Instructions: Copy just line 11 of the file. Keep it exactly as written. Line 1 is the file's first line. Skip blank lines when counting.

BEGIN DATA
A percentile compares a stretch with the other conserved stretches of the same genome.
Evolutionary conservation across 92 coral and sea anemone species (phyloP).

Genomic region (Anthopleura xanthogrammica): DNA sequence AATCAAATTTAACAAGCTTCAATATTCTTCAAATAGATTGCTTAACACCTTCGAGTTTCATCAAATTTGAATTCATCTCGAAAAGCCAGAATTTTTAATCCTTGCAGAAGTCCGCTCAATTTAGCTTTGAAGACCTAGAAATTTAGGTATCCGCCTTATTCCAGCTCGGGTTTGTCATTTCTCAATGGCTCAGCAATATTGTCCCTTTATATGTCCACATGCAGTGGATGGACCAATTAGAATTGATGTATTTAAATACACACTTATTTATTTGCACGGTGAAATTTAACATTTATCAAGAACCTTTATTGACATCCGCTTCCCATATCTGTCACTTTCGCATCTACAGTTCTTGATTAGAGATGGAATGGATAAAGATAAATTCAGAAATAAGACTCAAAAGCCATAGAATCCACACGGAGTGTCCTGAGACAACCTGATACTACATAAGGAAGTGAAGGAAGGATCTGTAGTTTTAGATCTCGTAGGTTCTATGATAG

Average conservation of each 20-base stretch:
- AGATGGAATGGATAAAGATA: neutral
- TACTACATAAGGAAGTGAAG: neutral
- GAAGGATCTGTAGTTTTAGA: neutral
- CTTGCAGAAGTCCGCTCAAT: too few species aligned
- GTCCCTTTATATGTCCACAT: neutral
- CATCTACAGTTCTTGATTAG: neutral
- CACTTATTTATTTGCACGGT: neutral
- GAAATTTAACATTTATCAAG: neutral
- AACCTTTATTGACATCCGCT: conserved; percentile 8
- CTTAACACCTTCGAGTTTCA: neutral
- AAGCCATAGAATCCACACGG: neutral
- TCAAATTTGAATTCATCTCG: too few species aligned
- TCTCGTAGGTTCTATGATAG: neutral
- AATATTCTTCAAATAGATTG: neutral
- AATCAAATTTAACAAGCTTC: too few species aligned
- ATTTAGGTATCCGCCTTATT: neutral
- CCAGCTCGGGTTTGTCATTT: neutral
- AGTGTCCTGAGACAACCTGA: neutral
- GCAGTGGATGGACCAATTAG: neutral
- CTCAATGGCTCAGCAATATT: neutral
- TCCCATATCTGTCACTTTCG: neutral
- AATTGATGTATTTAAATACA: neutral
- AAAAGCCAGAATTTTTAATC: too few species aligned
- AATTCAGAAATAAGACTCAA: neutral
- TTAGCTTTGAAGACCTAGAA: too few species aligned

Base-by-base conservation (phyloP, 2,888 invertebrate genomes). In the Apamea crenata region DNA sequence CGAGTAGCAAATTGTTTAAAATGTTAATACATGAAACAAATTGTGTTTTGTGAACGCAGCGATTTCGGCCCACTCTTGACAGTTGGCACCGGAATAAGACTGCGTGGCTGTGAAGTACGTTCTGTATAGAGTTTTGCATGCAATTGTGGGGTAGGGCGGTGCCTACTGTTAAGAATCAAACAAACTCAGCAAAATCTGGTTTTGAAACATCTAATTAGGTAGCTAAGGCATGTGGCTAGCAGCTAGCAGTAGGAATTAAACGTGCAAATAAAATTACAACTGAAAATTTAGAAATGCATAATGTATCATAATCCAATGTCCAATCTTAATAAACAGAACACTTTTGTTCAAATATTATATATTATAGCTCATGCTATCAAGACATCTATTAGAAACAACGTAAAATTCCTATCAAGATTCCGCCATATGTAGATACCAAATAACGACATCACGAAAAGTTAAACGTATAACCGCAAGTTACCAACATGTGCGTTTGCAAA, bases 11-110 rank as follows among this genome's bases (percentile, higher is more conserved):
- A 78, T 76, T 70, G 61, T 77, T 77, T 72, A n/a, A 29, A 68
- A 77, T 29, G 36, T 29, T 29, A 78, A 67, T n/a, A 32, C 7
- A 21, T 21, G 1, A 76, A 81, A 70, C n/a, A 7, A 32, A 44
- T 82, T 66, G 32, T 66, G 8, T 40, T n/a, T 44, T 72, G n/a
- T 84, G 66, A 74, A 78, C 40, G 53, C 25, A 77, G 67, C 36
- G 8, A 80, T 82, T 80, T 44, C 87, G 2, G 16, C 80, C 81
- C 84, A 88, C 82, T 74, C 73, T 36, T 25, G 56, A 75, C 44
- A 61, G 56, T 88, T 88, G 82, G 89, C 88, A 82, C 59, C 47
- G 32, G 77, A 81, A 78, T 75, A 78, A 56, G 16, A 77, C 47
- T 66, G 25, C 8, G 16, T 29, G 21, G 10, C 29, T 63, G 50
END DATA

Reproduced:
- CACTTATTTATTTGCACGGT: neutral